South Korea total land area: 98, 190 sq. km Population: 47 million. Less than half the size and more than ten times the population. I wouldn't wish it on anyone.

There are more truly mind-boggling examples, but be thankful there is room to breathe and clean air down there.

Incidentally while searching for land area, I found this site, which may be of interest.
posted by hama7 at 9:03 PM on April 24, 2003

Less than half the size

Should read: "less than one third". (More or less).
posted by hama7 at 9:06 PM on April 24, 2003

Hello, dydecker. Live in Auckland, do you? Earn New Zealand currency? In the rental market? No? Look, there are serious problems with this high net-immigration policy, which I might add is being driven by bureaucrats and economists in Wellington, who are relatively insulated from the problems it's causing.

(i) Migrants are settling disproportionately in Auckland, where there's a near total lack of competent infrastructure planning to cope with them. There's a housing shortage, and the building industry -- radically de-skilled after the decline of the apprenticeship system and falling academic standards in engineering and elsewhere -- is too incompetent and local councils too complacent/corrupt to provide much relief. This is leading to (a) a general decline in the quality of new housing in Auckland, and (b) steadily rising rents and house prices. Price increases in the last two years have been far in excess of wages, disadvantaging locals who don't have the benefit of overseas capital.

(ii) The policy is intended to ensure that the current 'tight' labour market won't result in substantial wage increases, which neo-conservative economists fear will lead to inflation. This simply exacerbates the problems in 1(b): household debt already averages around 140% of household income, and, with low wages earned in an internationally weak currency, locals are finding that they're being easily out-competed by migrants (and even international students) in both the rental and retail housing markets. This is compounded by the fact that the immigration policy is aimed at bringing in 'high net worth individuals', who have enormous capital advantages over most New Zealanders.

(iii) Complacency and under-spending in Auckland ensure that the city simply cannot cope with a massive increase in population in the short term. Traffic congestion is chronic and worsening daily, because of increasing car numbers, a lack of spending on roads, and a moribund public transport system. The sewers are also overwhelmed. What's that charming smell in downtown Auckland? Well, that would be shit in the stormwater drains.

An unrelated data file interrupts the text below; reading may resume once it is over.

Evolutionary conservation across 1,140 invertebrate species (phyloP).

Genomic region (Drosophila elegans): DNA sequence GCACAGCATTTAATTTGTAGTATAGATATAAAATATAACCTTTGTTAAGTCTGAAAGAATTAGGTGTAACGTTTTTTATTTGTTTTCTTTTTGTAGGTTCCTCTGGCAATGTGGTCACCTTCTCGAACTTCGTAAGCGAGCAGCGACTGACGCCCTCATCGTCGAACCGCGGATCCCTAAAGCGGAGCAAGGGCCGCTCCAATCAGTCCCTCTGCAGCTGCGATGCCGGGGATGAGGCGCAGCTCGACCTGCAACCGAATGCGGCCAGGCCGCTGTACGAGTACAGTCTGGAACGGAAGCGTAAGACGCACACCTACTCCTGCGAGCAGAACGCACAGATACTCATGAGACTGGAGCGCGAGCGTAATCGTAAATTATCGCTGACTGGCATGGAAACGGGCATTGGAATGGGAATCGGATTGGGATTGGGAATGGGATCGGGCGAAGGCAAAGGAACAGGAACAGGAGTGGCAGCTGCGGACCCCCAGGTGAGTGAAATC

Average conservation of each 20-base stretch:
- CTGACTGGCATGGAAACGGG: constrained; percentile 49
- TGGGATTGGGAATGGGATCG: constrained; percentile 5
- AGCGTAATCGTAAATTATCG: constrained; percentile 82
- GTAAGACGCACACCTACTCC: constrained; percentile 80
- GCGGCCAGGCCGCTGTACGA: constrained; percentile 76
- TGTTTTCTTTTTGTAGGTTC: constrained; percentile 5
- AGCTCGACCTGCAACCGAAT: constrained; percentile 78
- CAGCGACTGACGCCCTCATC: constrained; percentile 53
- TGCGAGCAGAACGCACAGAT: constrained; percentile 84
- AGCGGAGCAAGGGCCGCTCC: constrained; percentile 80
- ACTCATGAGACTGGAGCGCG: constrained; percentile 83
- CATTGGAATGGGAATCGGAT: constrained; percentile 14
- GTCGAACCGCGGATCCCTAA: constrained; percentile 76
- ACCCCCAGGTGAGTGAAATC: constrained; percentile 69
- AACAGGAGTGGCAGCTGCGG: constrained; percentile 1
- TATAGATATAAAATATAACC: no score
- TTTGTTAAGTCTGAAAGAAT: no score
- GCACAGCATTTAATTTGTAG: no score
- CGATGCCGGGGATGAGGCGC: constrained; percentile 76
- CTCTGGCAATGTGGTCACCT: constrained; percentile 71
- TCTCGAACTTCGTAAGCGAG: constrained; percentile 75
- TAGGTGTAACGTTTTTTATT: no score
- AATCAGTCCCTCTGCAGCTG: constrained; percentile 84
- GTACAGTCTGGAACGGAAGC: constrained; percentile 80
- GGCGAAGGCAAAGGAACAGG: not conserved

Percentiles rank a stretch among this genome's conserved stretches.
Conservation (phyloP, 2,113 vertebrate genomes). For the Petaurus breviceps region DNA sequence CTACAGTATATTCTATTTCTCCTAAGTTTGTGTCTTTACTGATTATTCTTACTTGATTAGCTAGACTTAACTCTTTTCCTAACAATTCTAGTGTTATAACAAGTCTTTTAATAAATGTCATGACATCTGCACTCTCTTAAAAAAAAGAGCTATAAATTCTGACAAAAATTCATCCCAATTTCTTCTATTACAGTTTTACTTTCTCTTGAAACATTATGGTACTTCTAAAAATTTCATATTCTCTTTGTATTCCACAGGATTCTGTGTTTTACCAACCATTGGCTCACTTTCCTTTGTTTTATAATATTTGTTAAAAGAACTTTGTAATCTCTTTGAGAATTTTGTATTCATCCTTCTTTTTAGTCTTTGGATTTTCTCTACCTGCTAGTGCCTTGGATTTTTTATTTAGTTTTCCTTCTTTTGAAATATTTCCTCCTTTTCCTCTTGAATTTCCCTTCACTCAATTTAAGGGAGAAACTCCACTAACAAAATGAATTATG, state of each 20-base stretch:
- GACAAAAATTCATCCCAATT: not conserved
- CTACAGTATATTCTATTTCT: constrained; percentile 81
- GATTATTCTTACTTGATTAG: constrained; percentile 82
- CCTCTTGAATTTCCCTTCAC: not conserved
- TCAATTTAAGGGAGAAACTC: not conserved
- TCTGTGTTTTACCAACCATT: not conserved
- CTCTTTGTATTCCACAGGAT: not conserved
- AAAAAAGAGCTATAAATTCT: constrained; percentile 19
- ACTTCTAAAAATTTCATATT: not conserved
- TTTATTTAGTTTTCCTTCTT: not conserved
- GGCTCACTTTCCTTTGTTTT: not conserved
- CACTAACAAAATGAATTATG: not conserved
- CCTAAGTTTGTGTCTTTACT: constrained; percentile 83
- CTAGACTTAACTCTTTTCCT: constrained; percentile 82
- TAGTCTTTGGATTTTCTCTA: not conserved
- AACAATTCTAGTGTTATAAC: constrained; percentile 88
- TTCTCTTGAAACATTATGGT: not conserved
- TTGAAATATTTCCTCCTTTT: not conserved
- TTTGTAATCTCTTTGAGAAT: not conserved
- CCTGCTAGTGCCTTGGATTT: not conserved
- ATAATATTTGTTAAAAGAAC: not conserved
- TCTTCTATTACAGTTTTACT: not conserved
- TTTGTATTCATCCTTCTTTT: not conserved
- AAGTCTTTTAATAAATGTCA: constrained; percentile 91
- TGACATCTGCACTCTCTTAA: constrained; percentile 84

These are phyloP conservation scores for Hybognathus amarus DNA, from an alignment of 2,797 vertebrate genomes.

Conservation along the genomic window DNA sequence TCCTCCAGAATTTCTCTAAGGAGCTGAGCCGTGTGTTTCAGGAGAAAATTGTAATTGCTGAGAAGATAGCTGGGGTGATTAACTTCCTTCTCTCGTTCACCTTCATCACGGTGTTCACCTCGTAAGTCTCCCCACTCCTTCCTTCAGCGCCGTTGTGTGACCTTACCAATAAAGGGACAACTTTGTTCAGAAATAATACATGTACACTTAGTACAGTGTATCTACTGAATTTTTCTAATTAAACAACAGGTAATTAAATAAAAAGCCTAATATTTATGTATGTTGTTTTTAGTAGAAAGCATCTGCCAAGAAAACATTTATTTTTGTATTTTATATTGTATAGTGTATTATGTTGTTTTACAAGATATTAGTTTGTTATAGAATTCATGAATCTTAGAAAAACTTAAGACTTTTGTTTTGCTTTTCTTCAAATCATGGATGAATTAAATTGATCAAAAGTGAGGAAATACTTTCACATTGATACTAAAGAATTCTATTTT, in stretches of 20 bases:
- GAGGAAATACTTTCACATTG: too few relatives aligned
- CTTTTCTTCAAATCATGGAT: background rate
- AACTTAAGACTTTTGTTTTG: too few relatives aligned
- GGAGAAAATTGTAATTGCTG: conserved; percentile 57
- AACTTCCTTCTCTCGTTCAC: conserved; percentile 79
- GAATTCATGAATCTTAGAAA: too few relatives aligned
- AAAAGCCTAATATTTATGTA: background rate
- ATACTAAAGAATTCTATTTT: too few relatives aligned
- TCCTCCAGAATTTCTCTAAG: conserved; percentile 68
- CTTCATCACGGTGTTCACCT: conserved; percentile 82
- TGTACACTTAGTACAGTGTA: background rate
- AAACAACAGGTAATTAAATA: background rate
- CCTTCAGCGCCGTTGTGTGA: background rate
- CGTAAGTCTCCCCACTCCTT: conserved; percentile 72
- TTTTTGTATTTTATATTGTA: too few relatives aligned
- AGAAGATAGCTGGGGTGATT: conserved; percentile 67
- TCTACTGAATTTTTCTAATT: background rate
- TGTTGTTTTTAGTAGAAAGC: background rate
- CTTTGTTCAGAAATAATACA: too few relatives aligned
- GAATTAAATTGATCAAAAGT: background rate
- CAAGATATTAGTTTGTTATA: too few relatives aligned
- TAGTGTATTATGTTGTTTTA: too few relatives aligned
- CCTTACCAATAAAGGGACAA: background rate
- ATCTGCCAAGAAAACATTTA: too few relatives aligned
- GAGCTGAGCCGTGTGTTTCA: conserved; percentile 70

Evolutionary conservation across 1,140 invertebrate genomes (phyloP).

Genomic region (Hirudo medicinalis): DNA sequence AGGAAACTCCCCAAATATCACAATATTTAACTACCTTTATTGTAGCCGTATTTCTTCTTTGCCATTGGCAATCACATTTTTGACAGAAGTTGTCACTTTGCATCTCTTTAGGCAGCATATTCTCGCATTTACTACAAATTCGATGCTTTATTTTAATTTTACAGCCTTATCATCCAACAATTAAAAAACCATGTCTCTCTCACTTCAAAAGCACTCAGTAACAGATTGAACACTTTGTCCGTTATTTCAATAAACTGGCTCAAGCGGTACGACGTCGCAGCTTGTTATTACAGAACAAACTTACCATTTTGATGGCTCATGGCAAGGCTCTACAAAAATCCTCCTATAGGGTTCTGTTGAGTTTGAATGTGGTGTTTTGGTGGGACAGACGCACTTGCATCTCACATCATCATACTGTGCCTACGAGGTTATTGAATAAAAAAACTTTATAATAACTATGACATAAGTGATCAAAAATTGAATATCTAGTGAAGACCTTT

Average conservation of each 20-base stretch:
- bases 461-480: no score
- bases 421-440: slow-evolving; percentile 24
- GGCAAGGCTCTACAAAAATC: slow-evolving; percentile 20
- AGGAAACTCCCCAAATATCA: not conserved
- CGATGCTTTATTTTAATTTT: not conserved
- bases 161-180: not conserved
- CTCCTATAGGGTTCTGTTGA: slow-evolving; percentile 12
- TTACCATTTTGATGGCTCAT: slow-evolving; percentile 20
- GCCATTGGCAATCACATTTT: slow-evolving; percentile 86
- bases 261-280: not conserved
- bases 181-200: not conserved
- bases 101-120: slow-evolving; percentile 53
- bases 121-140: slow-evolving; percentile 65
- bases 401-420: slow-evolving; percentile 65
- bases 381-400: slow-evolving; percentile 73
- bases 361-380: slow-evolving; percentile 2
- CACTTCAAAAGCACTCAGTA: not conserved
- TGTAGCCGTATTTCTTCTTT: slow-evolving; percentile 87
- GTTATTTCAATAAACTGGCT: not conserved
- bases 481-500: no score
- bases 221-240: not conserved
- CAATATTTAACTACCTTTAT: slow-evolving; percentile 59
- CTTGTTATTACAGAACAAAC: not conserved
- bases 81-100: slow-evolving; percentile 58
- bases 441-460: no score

(iv) New Zealanders are also being priced out of education. High net worth immigration is driving up house prices most in good school zones. Houses here are now out of reach of all but a tiny majority of Aucklanders. With education being treated by the government as a commodity, naturally those with the most ability to pay are those with the most access. Already, for instance, perhaps 40% of full-time students at the University of Auckland are international students or the children of recent immigrants. At the same time, enrolments of Maori students, for instance, have declined. These issues are only likely to get worse when GATS is ratified, perhaps later on this year.

(v) Pollution. As Auckland expands, so does its car fleet. This results not only in declining air quality, but also (for instance) in serious and increasing run-off problems as car-derived toxins and heavy metals accumulate in Auckland's harbours via storm water outlets. The state of the environment is pretty bad as it is (despite Tourism New Zealand's carefully maintained 'clean, green' image); it's only going to get worse as the population expands.

Bottom line: I don't really have faith in the local bureaucratic elites to plan for a large increase in population without a proportionate decrease in standard of living for the rest of us. And Winston Peters is right, damn him (and believe me, I never though I would say that). Auckland is being sacrificed out of short sighted greed by bureaucrats, developers, and lobbyists who see in immigrants a new and lucrative source of capital. And the pathetic anti-Auckland provincialism (which is perhaps strongest in Wellington) is contributing to this. It makes me sick, but unless the rental market crashes, I will soon no longer be able to afford to live in my home city. I think I'll move to Wellington.

gottabefunky: Good for you, but unless you also have an MBA, the immigration department might not be interested in you, though God knows this country could do with more ecologists...

hama7: you're absolutely right. My fear is that people won't know what they have here until it's gone.
posted by Sonny Jim at 2:57 AM on April 25, 2003